Nearly 77 million served water from contaminated systems, report says

PHOTO: Flint residents Lisa Millard, left, Teresa Farley, and Holland resident Lisa Leggio all chant in unison with nearly 100 others protesters, on April 25, 2017, outside of City Hall in Flint, Mich. Jake May/The Flint Journal-MLive.com via AP Photo
Flint residents Lisa Millard, left, Teresa Farley, and Holland resident Lisa Leggio all chant in unison with nearly 100 others protesters, demanding answers and solutions to the city's water crisis woes on the three-anniversary of the initial water switch, on April 25, 2017, outside of City Hall in Flint, Mich.

In 2015, more than 76 million Americans were served by community water systems that had some reported drinking water violations, including more than 18 million people receiving water with too much lead and copper, according to new report released today by the environmental advocacy group Natural Resources Defense Council.

The report highlights different groups of contaminants reported in public drinking water and the increased risks for the strained and aging systems of smaller communities, just as proposed cuts to drinking water programs loom at the Environmental Protection Agency.

"There’s a two-tiered drinking water system in this nation and rural America is most at risk from the inequality," said Mae Wu, Senior Attorney with NRDC’s Health program. "Small systems have the highest percentage of water violations, and it’s largely due to financial and technical capacity issues that will only get worse when the EPA cuts drinking water programs."

The NRDC's analysis of public reports found contaminants, including lead, copper, arsenic and dangerous bacteria, pose a widespread threat to U.S. public drinking water supplies and, potentially, public health.

The analysis included data from 2015 EPA reports, specifically public lists of violations and water issues from cities across the country.

According to their study, almost two million Americans in 2015 lived in communities with water systems that had broken rules about arsenic levels, for example.

Smaller communities and water systems reaching fewer than 500 people "accounted for nearly 70 percent of all violations and a little over half of all health-based violations," the report says.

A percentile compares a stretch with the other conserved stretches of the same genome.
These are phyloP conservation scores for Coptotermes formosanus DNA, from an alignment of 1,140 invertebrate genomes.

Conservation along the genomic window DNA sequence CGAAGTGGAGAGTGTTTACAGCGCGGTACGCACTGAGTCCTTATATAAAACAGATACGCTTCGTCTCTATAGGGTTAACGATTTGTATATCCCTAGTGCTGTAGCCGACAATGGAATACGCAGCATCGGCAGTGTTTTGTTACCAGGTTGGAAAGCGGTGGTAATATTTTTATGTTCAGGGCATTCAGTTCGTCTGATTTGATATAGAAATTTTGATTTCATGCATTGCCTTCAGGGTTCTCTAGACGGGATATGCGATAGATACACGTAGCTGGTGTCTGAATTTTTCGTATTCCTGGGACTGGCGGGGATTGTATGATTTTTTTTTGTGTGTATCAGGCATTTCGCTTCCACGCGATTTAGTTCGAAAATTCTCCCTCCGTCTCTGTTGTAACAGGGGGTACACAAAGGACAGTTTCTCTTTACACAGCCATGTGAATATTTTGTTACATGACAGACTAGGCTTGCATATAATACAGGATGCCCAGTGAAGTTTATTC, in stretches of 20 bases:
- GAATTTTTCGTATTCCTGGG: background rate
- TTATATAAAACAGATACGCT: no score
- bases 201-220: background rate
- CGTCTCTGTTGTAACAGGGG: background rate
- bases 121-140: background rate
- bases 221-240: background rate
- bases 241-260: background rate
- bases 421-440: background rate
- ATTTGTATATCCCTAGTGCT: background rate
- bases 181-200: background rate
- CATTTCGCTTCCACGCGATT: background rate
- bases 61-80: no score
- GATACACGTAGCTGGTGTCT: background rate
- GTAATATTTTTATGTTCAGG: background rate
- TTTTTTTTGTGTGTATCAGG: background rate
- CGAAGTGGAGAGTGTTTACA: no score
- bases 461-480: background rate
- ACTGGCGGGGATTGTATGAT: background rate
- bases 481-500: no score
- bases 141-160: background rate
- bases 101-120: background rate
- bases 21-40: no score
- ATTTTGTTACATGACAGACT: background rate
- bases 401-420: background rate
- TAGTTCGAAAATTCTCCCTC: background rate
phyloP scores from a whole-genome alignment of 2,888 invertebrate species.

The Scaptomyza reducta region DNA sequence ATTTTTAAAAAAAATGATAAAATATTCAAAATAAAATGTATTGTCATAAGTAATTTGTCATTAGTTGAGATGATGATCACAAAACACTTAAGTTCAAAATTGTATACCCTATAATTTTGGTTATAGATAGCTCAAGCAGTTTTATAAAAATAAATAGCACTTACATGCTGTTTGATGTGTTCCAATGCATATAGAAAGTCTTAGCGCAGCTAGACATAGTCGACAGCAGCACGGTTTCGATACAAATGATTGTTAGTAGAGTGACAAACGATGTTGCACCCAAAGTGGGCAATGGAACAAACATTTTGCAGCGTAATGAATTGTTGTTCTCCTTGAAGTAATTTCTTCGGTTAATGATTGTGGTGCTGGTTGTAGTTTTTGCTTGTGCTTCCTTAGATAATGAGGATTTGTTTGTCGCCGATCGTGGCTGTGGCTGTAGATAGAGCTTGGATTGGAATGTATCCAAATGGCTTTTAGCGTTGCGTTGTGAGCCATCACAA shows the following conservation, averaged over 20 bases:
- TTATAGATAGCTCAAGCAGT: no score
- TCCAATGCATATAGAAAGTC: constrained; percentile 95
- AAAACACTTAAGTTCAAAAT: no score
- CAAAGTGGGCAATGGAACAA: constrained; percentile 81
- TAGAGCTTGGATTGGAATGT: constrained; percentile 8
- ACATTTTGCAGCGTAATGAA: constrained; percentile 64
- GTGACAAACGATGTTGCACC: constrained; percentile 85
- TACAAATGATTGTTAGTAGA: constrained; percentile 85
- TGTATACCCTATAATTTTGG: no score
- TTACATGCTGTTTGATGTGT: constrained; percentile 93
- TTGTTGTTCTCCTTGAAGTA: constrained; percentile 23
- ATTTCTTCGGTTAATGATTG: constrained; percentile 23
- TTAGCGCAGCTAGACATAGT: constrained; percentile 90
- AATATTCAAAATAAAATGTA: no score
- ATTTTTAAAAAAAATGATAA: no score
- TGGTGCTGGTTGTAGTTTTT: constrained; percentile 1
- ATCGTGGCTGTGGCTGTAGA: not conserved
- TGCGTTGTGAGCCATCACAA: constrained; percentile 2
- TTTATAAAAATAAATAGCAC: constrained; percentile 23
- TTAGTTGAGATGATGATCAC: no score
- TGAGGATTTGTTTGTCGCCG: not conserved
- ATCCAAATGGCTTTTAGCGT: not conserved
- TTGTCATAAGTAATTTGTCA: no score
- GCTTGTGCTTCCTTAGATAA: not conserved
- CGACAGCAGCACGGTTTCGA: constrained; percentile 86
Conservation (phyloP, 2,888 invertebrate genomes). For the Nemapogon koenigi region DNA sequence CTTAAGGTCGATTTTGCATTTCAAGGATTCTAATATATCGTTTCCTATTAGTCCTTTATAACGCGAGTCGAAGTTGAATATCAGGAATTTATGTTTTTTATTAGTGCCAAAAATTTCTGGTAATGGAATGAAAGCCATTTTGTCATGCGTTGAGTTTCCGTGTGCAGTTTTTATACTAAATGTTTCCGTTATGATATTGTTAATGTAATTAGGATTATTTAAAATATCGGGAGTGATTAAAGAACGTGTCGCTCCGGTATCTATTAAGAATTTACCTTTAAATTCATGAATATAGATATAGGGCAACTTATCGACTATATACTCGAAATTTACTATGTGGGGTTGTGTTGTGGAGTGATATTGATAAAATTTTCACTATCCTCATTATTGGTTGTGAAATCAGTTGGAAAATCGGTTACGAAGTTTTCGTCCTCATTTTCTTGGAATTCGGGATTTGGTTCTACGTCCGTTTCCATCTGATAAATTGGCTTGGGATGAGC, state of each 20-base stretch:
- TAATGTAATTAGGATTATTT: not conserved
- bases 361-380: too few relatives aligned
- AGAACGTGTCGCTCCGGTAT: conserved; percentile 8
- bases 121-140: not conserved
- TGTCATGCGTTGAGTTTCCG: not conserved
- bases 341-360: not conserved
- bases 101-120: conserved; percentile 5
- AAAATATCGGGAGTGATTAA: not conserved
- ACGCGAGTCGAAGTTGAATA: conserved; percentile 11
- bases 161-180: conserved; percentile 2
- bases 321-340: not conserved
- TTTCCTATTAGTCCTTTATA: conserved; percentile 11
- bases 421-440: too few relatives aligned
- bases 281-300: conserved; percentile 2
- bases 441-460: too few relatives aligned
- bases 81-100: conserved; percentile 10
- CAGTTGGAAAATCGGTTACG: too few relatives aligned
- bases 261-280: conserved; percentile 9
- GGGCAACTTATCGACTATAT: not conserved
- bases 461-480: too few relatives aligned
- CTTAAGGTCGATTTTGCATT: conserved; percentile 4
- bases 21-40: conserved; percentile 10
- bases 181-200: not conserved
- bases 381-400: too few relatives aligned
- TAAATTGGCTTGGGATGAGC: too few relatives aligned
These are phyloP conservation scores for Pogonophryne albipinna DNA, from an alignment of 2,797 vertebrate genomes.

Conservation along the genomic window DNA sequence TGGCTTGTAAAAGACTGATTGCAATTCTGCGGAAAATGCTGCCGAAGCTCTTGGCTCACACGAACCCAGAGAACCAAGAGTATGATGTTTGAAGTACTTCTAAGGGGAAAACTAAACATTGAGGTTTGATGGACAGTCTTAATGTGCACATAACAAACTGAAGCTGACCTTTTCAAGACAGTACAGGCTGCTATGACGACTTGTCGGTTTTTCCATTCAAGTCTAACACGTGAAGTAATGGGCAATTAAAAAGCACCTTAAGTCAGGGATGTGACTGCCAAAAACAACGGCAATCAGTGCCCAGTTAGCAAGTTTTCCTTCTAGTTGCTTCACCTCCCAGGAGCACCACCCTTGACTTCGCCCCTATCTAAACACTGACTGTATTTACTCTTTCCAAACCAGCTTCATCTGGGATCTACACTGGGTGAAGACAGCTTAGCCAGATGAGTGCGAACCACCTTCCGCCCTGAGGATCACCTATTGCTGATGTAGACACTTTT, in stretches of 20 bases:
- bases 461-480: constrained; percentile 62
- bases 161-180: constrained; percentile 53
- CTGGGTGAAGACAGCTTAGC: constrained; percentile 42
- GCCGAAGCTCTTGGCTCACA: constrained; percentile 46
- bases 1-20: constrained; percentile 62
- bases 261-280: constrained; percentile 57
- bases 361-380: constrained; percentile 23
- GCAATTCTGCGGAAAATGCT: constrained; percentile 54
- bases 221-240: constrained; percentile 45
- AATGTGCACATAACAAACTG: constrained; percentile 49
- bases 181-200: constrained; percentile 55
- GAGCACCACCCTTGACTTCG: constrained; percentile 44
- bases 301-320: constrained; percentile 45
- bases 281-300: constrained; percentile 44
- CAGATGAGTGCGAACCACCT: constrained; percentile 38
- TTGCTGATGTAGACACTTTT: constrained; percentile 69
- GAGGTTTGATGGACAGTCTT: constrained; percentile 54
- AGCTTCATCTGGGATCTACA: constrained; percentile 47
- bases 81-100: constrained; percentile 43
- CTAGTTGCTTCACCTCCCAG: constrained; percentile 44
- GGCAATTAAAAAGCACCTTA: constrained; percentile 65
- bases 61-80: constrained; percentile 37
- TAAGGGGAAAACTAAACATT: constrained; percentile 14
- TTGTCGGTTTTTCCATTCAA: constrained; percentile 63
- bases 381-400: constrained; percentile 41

Marc Edwards, a civil engineer and professor at Virginia Tech, researches drinking water and infrastructure issues in the U.S. He said the eye-popping numbers of contaminated water systems listed in the NRDC’s report did not surprise him.

"It verifies concerns that we have been expressing for the last 10 years, which is that these rural American cities are just not able to fund their water infrastructure needs and they cannot afford to upgrade their systems, nor can they afford to meet existing federal law," he told ABC News.

He said his research team, which played a major role working on the Flint, Michigan water crisis, was inundated with calls from people in rural America looking for help.

"They are really on their own. You can’t really trust that the existing law is being enforced," he added. "People are being told their water is safe when it is not. It is like being in a third-world country, while living in a first-world country."

The NRDC report calls for the federal government to triple funding for water infrastructure improvements, which it says would not only help protect the safety of drinking water, but also create jobs. In addition, the organization is advocating for better methods to detect water issues and tougher enforcement of water safety violations.

The Safe Water Drinking Act passed in 1974 gives the EPA the authority to establish minimum health standards and protect tap water. Environmental and health advocacy groups have long argued that not only does the EPA fall short of enforcing existing regulations, they say the agency needs to write additional regulations for new toxic chemicals, metals and bacteria.

According to EPA data, the NRDC report says, the agency and states took formal enforcement action against just 13.1 percent of safe drinking water violations in 2015. Health-based violations brought a higher rate of formal enforcement actions -- 21.2 percent.

"Under new leadership, EPA has made clear it is getting back to its core mission, which includes protecting America’s drinking water," an EPA spokesperson said in a statement to ABC News. "Unfortunately, this is an area in which the past administration failed, as we saw the devastating consequences of Flint, Michigan and East Chicago, Indiana. Administrator Pruitt is committed to helping modernize our country’s outdated water infrastructure in order to ensure we maintain safe drinking water for the more than 300 million people that depend on it daily.”

The White House and Congressional Republicans are currently advocating for legislation that would limit the EPA's ability to write new drinking water standards.

The budget proposed by the White House for next year could further limit the EPA’s ability to enforce safe water rules, as it recommends a significant -- nearly 30 percent -- cut to the agency’s programs.